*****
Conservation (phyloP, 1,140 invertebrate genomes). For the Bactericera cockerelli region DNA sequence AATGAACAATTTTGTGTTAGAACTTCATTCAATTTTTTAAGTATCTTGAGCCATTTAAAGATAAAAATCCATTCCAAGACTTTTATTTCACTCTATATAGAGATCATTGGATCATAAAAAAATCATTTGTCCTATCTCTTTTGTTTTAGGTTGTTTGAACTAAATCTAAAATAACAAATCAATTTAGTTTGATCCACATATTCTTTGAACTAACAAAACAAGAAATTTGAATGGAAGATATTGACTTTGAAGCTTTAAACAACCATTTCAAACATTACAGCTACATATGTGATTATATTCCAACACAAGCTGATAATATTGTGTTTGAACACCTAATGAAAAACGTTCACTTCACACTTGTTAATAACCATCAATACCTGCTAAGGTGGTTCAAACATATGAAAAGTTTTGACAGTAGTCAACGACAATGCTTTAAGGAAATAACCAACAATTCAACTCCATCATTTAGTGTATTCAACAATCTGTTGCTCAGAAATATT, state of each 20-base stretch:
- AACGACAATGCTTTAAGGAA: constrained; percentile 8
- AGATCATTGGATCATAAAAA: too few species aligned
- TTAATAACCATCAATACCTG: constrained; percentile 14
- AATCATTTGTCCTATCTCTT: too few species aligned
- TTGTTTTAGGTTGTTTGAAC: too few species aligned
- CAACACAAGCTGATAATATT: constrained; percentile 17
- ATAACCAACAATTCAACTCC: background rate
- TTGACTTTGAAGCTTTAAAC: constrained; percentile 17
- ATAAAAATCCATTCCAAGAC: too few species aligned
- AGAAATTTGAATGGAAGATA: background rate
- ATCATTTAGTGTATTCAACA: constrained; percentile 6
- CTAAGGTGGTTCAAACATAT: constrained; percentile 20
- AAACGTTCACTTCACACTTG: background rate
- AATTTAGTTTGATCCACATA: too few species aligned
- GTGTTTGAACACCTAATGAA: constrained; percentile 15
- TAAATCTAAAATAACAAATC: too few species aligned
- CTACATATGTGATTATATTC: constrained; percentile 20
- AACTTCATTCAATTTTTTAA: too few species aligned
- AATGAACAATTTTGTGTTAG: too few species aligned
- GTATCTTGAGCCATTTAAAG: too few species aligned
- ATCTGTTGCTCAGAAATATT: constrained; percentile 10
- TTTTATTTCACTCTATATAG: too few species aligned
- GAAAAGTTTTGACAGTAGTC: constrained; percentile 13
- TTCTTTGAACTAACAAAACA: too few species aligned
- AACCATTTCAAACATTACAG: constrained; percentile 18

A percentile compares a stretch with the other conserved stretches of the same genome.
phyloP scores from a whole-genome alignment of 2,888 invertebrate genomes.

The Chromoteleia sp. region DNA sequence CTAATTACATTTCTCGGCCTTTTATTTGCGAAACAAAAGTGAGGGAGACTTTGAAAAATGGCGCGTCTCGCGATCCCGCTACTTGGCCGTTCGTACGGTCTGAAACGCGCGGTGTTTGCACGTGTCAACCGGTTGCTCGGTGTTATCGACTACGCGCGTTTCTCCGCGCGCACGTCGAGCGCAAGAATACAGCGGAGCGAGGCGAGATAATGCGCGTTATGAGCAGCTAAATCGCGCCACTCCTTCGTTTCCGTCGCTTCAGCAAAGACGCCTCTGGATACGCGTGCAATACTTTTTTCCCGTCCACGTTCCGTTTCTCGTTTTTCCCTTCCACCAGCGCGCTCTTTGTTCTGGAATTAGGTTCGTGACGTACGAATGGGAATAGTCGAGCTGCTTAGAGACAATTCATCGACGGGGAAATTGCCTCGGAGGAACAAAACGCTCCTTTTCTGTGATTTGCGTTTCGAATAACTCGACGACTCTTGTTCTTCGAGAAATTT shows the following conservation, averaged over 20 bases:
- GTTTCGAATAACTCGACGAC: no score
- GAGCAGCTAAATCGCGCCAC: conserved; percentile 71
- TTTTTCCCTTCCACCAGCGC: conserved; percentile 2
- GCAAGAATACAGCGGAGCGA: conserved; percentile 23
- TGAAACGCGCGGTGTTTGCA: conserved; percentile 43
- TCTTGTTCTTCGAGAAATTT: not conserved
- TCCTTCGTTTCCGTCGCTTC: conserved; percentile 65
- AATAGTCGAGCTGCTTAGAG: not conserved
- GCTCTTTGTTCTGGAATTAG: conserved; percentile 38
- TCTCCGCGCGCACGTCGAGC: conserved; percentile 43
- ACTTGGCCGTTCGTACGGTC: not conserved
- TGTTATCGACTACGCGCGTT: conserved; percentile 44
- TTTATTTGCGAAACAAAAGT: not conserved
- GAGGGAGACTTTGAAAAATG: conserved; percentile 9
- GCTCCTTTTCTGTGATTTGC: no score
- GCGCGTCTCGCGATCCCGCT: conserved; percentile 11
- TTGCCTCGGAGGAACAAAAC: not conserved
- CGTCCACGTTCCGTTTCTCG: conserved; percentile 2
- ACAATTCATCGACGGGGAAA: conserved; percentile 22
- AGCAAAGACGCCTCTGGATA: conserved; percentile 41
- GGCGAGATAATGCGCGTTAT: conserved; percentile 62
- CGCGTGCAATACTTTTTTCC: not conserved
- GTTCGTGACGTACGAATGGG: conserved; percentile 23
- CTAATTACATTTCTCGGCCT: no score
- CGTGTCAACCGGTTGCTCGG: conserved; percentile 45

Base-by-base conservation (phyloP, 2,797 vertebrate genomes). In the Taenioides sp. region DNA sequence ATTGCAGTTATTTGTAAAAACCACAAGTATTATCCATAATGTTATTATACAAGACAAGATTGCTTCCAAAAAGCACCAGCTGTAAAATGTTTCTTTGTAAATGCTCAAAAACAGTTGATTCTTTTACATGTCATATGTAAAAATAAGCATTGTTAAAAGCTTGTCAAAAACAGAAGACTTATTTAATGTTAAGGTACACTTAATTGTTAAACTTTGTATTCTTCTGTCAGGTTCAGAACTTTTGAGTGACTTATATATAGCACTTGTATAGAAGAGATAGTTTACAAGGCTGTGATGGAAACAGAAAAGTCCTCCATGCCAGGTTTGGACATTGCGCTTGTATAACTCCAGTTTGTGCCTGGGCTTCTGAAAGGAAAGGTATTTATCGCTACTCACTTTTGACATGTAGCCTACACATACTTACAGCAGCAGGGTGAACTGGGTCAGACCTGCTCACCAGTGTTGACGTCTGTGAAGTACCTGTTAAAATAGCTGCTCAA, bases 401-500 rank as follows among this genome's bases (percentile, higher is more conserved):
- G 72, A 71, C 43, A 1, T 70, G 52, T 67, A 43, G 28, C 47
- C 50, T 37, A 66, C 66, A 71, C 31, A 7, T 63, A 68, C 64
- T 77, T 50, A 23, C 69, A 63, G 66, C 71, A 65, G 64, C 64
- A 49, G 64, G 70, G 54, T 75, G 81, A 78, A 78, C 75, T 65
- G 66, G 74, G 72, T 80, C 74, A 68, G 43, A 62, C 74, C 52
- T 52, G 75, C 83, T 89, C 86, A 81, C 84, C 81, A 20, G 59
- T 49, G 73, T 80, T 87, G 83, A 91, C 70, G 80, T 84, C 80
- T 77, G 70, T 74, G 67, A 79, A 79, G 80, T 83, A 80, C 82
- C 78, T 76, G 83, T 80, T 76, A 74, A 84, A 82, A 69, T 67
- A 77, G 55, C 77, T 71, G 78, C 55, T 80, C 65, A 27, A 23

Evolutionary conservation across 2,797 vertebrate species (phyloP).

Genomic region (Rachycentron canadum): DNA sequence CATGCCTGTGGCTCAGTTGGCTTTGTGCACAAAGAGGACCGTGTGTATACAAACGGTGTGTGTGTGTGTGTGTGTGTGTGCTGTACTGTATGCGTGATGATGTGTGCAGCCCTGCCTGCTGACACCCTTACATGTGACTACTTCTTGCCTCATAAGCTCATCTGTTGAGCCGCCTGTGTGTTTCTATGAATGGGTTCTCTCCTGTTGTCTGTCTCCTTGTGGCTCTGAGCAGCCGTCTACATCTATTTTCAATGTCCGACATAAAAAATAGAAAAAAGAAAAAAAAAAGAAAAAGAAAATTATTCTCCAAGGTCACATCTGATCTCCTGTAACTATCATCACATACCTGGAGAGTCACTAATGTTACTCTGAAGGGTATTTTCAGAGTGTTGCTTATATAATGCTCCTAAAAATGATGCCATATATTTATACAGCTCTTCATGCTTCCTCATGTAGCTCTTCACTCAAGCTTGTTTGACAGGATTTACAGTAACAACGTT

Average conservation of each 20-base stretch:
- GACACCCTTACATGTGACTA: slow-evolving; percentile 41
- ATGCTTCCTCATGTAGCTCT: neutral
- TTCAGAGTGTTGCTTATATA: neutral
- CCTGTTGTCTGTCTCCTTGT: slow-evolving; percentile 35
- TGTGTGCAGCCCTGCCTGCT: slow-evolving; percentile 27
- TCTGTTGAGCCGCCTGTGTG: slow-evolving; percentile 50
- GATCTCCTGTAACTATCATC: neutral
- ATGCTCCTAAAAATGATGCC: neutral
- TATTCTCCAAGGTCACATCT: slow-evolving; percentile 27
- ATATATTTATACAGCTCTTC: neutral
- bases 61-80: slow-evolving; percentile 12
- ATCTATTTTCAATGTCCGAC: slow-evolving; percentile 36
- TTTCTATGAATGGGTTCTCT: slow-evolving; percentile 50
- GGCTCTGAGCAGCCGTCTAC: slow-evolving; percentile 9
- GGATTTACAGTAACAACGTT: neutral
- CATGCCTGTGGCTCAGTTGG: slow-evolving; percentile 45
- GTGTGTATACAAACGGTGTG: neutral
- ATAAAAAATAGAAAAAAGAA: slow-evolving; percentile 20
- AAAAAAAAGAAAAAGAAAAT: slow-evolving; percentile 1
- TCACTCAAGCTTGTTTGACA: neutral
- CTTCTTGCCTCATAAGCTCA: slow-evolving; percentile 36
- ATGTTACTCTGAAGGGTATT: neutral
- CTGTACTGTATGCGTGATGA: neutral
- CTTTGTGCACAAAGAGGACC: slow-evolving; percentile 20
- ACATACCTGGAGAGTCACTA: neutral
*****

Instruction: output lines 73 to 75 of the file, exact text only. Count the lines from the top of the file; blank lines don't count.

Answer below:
- TGTGTGCAGCCCTGCCTGCT: slow-evolving; percentile 27
- TCTGTTGAGCCGCCTGTGTG: slow-evolving; percentile 50
- GATCTCCTGTAACTATCATC: neutral